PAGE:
Huntington Library & Gardens
Huntington Library & Gardens
San Marino, California
This massive research library, art collection, and gardens has a lofty air, with its big classical style buildings standing proudly against acres of botanical treasures and park areas. But despite the haughty appearance, I felt welcomed to walk across manicured lawns and explore the grounds quite thoroughly, and found hidden spots and welcoming benches popping up in unexpected places. It’s world-renowned for a reason: Huntington packs a top-rate garden experience into its 120 acres with just about every garden attraction I could hope for. Twelve different gardens and greenhouses are interspersed among the impressive architecture and it would be impossible to take it all in in one visit. This was my second trip and I would happily return again tomorrow!
My favorite aspect of this garden is the play of the landscape with the buildings housing the manuscripts and art collections. The Library Exhibition Hall rises majestically above the manicured grass, stepped hedges, and magnolia trees. The quaint Tea Room rises above a sea of rose bushes in bloom. And I was quite taken by the columned-porch jutting out from the Art Gallery (the former Huntington residence) enrobed by thick plantings of palm trees.
Having geographically themed gardens is nothing new, but Huntington just seems to do everything larger and more lavishly than other places. The Japanese Garden has a magical quality, nestled as it is in a tiny valley with a winding stream, bridges, and sculpted bushes and trees covering the sloping hillsides. Next door, the Chinese Garden surrounds a large lake with interesting waterfall and stone features. It is apparently the largest Chinese garden outside of China. Once I walked through the shaded Jungle Garden and out into a clearing, it seemed as though the fixed layout of the gardens loosened up and felt more natural. The Palm Garden was a collection of palms planted sporadically down the side of a hill that invited aimless wandering among grassy pathways.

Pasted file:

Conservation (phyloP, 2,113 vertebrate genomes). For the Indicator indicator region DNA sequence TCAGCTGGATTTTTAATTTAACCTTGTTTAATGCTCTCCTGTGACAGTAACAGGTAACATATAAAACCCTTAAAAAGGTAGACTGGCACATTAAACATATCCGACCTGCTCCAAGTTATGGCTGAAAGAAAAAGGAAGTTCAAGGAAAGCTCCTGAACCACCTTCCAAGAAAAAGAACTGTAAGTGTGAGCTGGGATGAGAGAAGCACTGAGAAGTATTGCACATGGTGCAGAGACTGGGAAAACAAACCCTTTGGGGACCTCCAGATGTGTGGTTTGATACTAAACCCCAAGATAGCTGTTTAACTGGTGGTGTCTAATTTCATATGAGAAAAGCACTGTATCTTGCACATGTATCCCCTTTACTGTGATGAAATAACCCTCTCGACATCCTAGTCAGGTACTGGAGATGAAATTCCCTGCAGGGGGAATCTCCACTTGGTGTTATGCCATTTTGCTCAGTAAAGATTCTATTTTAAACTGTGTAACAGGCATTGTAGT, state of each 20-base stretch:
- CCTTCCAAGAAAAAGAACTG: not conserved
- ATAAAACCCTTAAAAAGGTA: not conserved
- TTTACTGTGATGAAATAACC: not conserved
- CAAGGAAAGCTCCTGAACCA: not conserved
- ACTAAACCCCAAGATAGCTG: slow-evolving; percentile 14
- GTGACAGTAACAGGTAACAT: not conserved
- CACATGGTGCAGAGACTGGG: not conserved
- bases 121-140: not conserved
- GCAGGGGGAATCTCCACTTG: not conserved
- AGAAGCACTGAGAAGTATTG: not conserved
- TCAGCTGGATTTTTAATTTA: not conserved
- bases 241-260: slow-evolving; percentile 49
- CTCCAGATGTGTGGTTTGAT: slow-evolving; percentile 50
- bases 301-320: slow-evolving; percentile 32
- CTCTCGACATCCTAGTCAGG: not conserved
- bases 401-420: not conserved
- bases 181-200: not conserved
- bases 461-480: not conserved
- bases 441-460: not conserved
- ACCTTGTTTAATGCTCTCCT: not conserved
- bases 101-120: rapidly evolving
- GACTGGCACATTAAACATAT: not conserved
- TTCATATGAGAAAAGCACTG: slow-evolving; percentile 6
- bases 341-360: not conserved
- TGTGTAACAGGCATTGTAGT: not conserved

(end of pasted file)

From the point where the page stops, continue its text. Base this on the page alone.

Desert and succulent gardens I have seen tend to be a little bland and all basically seem to look the same. Or so I thought before experiencing the Desert Garden at Huntington which seems like the surface of another planet teeming with alien life. It begins with bountiful barrel cactus of all sorts scattered at the bases of all type of taller varieties. The garden only got more otherworldly and interesting from there as I became surrounded and dwarfed by succulents of various sizes. Snake-like spiky protrusions stretch out onto sidewalks while odd-shaped ancient trees tower above. I really felt as if I was trampling through a desert landscape and even spotted a mangy coyote dodging warily through the underbrush.
Final Rating: The stately character of Huntington could seem a little stuffy at first, but on closer inspection this garden has a lot of personality and endless areas to explore. These were some of the most thorough geographical gardens I have encountered, and each region really explores that garden style fully. Huntington does not come across as too showy but rather as an inviting place that encourages you to enjoy and appreciate what a large garden collection can be. Similar to the hordes of amazing unique artifacts inside the libraries and museums, there are so many botanical treasures on display with real respect for their appearance and preservation. FIVE BLOOM RATING